Sesame seeds and rye grain also have a high concentration of lignans and are therefore an alternative to flaxseed as rich sources of enterodiol and enterolactone precursors. Regular consumption of rye bread increases serum concentrations and urinary excretion of enterolactone much more than eating refined-wheat cereal.

While dietary lignans have been associated with neurological benefits, the role of the metabolite enterolactone has been less studied. This enterolignan has shown neuroprotective properties, as it suppresses nitric oxide production and proinflammatory cytokines.  It can also inhibit enzymes involved in the development of Alzheimer’s disease(8).

Phenolic Acids

Coffee, fruits, whole grains, and nuts are the most abundant dietary sources of phenolic acids. The cognitive effects of caffeic acid have been widely investigated. Notable for its role in decreasing tau hyperphosphorylation and β-amyloid accumulation, it also supports neurogenesis in the hippocampus.  Although the benefits of coffee on cognitive health have been reported, they cannot be attributed solely to caffeic acid due to the presence of other known neuroprotective substances such as caffeine.


Cocoa and tea are the main dietary sources of flavan-3-ols, an important group of flavonoids that are extensively metabolized in the colon to phenyl-γ-valerolactones. Green tea is another good source of flavan-3-ols.  The beneficial effects of phenyl-γ-valerolactone metabolites in relation to ß-amyloid plaques is that they reduce neuroinflammation and prevent the formation of ß-amyloid oligomers(9).


Cumulative evidence highlights that the gut microbiota plays a key role in the relationship between polyphenols and cognition through the gut–brain axis, since it transforms dietary polyphenols into biologically active metabolites able to cross the blood-brain barrier and exert benefits for cognitive health.

Figure: Summary of the molecular mechanisms of phenolic compounds in the brain. Abbreviations: AChE, acetylcholinesterase; BChE, butylcholinesterase; CA, carbonic anhydrase; MAO, monoamine oxidase(3).

Promising results have been obtained for these microbial phenolic metabolites, many of which can regulate mechanisms involved in neurodegenerative disease pathogenesis—for example, by reducing oxidative stress, apoptosis, or neuroinflammation.

The gut microbiome plays a critical role in your health and and immune system via the gut-brain axis, but it takes more than eating a diet rich in polyphenols to feel the full benefits.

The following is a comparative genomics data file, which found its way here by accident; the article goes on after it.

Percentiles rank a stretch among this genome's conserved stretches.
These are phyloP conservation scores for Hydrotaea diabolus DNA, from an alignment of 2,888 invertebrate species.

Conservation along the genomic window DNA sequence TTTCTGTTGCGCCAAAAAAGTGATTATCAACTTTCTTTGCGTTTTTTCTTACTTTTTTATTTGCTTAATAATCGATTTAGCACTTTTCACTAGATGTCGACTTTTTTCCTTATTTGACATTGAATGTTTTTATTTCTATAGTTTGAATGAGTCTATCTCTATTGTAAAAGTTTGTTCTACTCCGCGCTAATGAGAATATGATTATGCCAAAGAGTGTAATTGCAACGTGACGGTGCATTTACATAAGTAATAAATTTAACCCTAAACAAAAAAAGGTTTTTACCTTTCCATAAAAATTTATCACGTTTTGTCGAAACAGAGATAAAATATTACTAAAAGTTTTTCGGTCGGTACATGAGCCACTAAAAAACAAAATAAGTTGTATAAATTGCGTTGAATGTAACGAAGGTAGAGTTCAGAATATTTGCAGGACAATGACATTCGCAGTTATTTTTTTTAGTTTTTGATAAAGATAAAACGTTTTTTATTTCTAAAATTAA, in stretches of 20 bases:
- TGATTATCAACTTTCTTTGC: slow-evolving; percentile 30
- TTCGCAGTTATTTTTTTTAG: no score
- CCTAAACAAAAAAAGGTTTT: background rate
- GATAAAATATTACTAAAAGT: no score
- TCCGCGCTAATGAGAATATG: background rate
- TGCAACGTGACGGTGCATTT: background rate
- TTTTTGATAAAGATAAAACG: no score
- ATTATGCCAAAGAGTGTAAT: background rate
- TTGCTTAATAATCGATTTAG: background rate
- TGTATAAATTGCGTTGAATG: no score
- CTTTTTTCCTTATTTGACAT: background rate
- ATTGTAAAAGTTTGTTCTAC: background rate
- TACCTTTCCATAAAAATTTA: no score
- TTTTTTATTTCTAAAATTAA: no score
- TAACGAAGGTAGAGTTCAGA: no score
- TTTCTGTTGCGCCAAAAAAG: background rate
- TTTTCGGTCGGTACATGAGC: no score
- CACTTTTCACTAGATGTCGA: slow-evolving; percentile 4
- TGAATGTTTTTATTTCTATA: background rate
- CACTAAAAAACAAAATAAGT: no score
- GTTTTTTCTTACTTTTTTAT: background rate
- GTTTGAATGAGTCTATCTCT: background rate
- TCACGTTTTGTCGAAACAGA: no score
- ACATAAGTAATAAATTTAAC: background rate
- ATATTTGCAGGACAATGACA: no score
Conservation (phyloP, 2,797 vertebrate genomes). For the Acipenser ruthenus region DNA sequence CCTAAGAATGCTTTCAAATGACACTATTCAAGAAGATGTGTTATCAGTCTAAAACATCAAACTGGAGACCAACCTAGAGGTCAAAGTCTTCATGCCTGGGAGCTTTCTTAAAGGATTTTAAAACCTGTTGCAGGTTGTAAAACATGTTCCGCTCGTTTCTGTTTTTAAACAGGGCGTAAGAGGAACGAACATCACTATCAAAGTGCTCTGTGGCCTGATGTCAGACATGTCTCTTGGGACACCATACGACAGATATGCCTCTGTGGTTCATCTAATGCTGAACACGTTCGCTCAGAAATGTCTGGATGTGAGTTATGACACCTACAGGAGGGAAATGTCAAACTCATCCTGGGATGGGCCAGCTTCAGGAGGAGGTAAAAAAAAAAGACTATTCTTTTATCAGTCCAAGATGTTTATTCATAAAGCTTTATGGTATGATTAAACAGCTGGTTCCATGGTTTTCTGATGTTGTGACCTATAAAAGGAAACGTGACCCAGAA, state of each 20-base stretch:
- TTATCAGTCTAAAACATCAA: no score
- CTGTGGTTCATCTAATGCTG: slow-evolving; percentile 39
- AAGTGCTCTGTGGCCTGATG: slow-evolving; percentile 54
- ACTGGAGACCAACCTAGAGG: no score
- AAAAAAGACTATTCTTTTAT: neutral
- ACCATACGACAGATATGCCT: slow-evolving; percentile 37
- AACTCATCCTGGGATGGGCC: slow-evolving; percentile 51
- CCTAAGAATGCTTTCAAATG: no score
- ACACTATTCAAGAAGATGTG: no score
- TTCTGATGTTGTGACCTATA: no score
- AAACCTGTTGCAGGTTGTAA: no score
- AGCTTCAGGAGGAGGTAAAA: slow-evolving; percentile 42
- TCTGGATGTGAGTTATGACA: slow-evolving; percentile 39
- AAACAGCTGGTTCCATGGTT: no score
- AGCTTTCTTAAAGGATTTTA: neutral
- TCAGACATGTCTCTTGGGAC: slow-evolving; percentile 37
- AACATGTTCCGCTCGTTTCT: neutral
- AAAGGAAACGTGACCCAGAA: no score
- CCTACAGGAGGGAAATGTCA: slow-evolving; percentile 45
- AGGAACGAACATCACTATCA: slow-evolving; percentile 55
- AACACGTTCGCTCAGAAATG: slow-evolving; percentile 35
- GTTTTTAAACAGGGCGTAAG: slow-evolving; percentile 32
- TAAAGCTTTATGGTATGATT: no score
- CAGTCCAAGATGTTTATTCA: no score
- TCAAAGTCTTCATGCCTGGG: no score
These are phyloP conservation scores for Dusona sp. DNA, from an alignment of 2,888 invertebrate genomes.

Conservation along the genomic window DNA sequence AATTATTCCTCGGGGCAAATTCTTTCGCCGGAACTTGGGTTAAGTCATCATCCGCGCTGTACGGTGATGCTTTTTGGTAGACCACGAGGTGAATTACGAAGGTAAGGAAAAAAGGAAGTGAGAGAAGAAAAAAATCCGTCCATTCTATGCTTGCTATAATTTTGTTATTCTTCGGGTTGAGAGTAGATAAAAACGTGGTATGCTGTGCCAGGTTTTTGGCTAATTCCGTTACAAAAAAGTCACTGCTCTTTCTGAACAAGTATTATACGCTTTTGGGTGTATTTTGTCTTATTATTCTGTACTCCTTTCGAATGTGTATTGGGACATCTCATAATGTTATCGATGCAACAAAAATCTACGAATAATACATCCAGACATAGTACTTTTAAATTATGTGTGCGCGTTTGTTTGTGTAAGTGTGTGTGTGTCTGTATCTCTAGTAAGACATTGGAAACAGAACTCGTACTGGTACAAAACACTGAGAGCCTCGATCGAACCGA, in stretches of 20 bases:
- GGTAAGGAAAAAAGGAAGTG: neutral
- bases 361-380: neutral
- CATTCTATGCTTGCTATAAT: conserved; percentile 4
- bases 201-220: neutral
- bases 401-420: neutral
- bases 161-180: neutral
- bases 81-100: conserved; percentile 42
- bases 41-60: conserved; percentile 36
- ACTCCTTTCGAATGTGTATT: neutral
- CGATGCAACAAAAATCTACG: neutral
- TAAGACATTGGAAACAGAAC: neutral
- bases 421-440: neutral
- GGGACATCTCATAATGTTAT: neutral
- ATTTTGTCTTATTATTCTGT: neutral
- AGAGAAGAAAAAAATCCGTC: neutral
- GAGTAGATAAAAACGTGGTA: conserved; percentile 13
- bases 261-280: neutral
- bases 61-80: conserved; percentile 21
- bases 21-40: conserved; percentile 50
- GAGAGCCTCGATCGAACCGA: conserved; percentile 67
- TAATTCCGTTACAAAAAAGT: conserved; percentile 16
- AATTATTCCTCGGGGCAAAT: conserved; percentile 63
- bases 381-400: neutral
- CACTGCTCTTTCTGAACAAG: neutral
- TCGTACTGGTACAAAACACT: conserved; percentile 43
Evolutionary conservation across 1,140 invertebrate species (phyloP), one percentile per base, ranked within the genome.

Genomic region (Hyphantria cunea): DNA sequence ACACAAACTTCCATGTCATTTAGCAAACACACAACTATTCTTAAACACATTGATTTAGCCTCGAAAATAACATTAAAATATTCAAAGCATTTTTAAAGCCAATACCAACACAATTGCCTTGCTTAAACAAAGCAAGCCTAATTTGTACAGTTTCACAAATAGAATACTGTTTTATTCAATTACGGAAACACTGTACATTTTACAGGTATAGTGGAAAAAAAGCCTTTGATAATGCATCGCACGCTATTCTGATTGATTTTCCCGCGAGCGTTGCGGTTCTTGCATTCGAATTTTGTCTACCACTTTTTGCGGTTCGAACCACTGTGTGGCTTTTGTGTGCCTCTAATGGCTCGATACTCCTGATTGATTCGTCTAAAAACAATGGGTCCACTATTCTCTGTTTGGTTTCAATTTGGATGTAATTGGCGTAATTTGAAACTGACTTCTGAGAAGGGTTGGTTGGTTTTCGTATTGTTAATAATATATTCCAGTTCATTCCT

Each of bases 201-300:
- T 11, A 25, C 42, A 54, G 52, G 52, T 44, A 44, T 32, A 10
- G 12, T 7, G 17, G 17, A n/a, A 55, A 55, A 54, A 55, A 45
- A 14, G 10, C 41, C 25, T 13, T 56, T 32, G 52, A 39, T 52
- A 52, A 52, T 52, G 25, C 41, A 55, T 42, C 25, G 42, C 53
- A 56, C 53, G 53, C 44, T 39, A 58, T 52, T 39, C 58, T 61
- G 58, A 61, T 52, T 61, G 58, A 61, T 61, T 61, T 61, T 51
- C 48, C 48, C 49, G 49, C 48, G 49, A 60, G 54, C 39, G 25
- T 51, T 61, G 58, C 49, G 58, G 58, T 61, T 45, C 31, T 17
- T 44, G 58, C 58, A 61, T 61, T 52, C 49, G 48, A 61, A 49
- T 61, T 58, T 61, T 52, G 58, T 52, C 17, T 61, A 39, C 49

It involves a total lifestyle commitment that can pay huge dividends in improved health no matter how old you are.

If you’re looking for a quick and effective way to improve your gut health and fortify your immune system, there may be no more efficient way to do it than with a daily probiotic like PRO+ FLORA.

By helping to balance intestinal microflora, PRO+ FLORA can play an important role in regulating intestinal function and digestion to fortify your immune system against invaders.

When it comes to fortifying your body and building an immune system of Steel, Pro+Flora Probiotic helps you stay on point by providing your gut flora the fuel they need to keep you healthy and strong!




    1.    Cardona F, Andrés-Lacueva C, Tulipani S, et al: Benefits of polyphenols on gut microbiota and implications in human health. J Nutr Biochem 24:1415-22, 2013
    2.    Velásquez-Jiménez D, Corella-Salazar DA, Zuñiga-Martínez BS, et al: Phenolic compounds that cross the blood-brain barrier exert positive health effects as central nervous system antioxidants. Food Funct 12:10356-10369, 2021
    3.    Domínguez-López I, López-Yerena A, Vallverdú-Queralt A, et al: From the gut to the brain: the long journey of phenolic compounds with neurocognitive effects. Nutrition Reviews, 2024
    4.    Franke AA, Hebshi SM, Pagano I, et al: Urine accurately reflects circulating isoflavonoids and ascertains compliance during soy intervention. Cancer Epidemiol Biomarkers Prev 19:1775-83, 2010
    5.    Sekikawa A, Ihara M, Lopez O, et al: Effect of S-equol and Soy Isoflavones on Heart and Brain. Curr Cardiol Rev 15:114-135, 2019
    6.    Tsai MC, Lin SH, Hidayah K, et al: Equol Pretreatment Protection of SH-SY5Y Cells against Aβ (25-35)-Induced Cytotoxicity and Cell-Cycle Reentry via Sustaining Estrogen Receptor Alpha Expression. Nutrients 11, 2019
    7.    Cerdá B, Tomás-Barberán FA, Espín JC: Metabolism of antioxidant and chemopreventive ellagitannins from strawberries, raspberries, walnuts, and oak-aged wine in humans: identification of biomarkers and individual variability. J Agric Food Chem 53:227-35, 2005
    8.    Köse LP GI: Inhibition effects of some lignans on carbonic anhydrase, acetylcholinesterase and butyrylcholinesterase enzymes. Rec Nat Prod. 11:558–561, 2017
    9.    Ruotolo R, Minato I, La Vitola P, et al: Flavonoid-Derived Human Phenyl-γ-Valerolactone Metabolites Selectively Detoxify Amyloid-β Oligomers and Prevent Memory Impairment in a Mouse Model of Alzheimer's Disease. Mol Nutr Food Res 64:e1900890, 2020

Dr. Paul Henning

About Dr. Paul

I'm currently an Army officer on active duty with over 15 years of experience and also run my own health and wellness business. The majority of my career in the military has focused on enhancing Warfighter health and performance. I am passionate about helping people enhance all aspects of their lives through health and wellness. Learn more about me